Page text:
Outgoing President Obama Extends Russian Sanctions to 2018

On January 13, U.S. President Barack Obama announced a yearlong extension of sanctions on the Russian Federation, declaring that Russia has continued to threaten Ukraine’s “peace, security, stability, sovereignty, and territorial integrity.” The sanctions, originally imposed in 2014 over Russia’s annexation of Crimea and intervention in Ukraine, are now set to expire in March 2018. Since Russia seized Crimea, there have been three rounds of US sanctions, many of which were also imposed by EU countries. The first round, which was instituted the day after the Crimean referendum on unification with Russia in March 2014, imposed a travel ban on and seized the assets of officials involved with the conflict in Crimea.

The second round of sanctions came in April 2014. They banned American individuals and companies from having business transactions with Russian officials and companies that are connected to Russian president Vladimir Putin.

As the war in eastern Ukraine intensified, a third round of sanctions was passed. These targeted four major Russian institutions: Rosneft and Novatek, two of Russia’s largest energy companies, as well as two major financial institutions, Gazprombank and Vnesheconombank. Gazprombank is the third-largest bank in Russia, while Vnesheconombank is a state-run development bank and pension fund management service.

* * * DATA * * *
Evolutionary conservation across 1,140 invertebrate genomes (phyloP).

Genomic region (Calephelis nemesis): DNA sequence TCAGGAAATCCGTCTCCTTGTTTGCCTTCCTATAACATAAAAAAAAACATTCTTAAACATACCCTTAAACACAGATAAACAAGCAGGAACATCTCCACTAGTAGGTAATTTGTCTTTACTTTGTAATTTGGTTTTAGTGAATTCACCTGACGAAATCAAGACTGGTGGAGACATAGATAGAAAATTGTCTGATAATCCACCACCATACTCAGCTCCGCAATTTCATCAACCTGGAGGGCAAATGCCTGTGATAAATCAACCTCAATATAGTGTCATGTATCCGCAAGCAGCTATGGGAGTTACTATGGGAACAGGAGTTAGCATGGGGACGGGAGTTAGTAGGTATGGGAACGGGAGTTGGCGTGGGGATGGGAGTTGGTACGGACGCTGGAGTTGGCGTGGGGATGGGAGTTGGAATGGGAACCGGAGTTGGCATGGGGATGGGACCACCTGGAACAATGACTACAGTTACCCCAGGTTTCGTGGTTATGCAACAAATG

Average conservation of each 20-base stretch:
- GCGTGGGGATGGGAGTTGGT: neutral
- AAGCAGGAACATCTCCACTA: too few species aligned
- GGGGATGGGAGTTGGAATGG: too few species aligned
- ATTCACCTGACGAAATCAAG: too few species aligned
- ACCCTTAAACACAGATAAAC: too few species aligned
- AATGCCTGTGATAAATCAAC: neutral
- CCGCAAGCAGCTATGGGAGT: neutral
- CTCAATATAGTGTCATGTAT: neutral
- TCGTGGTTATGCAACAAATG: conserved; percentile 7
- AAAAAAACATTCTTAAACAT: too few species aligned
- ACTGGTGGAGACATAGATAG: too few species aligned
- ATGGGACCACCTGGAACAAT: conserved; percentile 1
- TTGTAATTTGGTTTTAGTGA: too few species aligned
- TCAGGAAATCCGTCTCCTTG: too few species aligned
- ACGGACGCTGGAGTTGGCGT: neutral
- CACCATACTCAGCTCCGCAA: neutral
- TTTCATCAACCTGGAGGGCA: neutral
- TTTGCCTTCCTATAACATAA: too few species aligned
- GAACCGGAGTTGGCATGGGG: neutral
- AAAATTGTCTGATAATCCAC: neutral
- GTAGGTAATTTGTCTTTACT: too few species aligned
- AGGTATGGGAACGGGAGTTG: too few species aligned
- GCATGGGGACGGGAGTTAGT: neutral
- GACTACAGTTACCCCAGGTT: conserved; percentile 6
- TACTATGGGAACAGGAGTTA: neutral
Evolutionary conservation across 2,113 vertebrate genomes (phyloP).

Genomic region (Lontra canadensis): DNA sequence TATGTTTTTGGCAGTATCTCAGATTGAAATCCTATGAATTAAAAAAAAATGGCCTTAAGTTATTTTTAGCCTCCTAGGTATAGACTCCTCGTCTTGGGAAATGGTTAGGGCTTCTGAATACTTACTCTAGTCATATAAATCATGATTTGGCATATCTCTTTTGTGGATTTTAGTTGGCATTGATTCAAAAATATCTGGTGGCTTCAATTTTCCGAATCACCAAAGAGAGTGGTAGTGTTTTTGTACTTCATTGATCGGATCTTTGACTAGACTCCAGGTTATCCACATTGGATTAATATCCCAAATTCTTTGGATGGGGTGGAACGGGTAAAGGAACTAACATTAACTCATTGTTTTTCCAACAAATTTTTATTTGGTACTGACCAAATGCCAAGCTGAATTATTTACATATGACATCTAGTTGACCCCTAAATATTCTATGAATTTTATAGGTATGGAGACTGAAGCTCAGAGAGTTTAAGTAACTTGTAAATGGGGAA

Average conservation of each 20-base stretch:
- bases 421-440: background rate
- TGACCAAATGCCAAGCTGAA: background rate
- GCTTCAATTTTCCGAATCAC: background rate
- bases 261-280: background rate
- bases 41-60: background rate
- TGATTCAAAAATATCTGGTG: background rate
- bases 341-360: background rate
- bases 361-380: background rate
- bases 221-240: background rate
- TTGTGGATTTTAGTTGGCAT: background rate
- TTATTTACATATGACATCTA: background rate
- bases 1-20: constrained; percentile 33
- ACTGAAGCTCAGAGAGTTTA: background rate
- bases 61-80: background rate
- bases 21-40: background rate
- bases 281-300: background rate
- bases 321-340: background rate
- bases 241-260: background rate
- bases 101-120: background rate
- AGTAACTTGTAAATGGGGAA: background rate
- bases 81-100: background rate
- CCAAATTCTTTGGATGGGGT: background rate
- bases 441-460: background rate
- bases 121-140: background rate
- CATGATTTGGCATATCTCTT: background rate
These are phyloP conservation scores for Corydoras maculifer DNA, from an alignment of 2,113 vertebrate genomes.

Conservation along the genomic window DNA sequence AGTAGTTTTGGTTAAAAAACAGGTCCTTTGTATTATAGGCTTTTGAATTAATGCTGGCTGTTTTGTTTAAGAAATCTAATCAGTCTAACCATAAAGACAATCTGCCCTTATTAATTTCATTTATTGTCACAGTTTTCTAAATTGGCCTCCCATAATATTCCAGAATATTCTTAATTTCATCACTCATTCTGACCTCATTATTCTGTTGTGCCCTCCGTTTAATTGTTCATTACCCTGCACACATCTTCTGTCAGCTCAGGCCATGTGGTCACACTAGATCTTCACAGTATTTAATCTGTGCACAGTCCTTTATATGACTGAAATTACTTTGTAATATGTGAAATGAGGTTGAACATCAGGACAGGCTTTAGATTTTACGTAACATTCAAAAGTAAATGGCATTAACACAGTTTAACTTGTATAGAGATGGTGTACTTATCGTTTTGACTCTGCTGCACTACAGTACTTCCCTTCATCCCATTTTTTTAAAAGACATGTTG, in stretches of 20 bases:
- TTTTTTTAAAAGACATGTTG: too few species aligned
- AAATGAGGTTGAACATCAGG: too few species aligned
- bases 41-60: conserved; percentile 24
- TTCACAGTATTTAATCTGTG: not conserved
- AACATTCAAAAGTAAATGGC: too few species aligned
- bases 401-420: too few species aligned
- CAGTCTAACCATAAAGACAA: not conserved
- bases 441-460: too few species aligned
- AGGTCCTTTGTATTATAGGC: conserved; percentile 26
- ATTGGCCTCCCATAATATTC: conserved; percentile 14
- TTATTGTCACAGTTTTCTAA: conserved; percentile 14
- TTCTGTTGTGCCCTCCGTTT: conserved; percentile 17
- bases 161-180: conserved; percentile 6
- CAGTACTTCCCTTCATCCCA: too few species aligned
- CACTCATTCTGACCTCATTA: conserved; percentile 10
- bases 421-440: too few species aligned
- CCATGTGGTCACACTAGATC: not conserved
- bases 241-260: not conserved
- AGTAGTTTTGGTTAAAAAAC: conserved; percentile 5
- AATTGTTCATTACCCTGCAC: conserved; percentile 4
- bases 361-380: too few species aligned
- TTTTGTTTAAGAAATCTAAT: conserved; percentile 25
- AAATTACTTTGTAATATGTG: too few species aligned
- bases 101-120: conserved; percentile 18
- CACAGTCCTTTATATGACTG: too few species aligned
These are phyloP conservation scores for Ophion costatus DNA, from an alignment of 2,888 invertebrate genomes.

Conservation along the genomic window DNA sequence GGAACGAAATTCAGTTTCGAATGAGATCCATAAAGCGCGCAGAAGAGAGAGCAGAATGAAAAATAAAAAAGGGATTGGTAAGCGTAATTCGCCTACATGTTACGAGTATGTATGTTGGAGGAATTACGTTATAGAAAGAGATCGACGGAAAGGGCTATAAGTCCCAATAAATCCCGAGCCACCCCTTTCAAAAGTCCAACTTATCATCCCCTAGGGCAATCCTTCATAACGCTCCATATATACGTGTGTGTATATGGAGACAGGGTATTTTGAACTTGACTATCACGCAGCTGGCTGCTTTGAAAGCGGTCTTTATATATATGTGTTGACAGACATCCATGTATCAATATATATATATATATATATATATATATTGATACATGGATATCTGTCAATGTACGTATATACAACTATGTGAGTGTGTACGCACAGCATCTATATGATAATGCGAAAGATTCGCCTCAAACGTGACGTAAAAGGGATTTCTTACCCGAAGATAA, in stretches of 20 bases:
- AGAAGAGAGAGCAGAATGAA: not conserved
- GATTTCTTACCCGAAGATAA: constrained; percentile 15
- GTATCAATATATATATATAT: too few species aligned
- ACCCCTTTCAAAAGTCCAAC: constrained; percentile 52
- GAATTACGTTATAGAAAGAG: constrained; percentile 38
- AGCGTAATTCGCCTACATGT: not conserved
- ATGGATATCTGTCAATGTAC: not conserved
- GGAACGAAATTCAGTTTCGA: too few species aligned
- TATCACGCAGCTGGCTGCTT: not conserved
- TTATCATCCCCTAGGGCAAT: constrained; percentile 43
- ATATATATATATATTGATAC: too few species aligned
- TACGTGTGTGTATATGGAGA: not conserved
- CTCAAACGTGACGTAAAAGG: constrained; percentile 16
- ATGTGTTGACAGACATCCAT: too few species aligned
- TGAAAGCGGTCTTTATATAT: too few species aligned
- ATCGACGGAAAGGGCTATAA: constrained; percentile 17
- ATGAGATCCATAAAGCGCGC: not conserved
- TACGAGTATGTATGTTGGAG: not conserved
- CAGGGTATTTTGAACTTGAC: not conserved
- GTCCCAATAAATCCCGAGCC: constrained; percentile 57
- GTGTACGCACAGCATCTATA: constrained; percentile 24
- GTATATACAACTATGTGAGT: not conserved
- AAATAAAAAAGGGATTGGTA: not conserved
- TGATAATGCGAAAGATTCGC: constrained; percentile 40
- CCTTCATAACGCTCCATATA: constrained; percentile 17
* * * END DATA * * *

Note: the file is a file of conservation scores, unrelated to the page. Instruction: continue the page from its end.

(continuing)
Late in 2014, similar sanctions were imposed on Russian defense firms and various Crimean industries. The effect of the sanctions, combined with low oil prices, has been devastating. Russian GDP shrank in August 2014 and has not yet had a quarter of growth since.


Throughout 2014, Russia imposed similar travel restrictions on American and European politicians. Furthermore, Russia also implemented a one-year import ban on agricultural products from nations that had supported sanctions against it.

The debate over sanctions took on a new light after US intelligence officials accused Moscow of attempting to interfere in the American election. In response, the Obama administration added additional sanctions. The outgoing administration also expelled a number of Russian diplomats charged with collecting intelligence. While disputed for a time by the incoming Trump administration, the revelation of interference in November’s election has exacerbated tensions between the United States and Russia.

Unless the incoming administration changes course, the sanctions regarding the Ukraine conflict will remain in place until Russia discontinues its support of Ukrainian separatists or until the sanctions expire in 2018. President Donald Trump has made statements suggesting that he might be in support of ending sanctions in exchange for a new reduction of nuclear arms.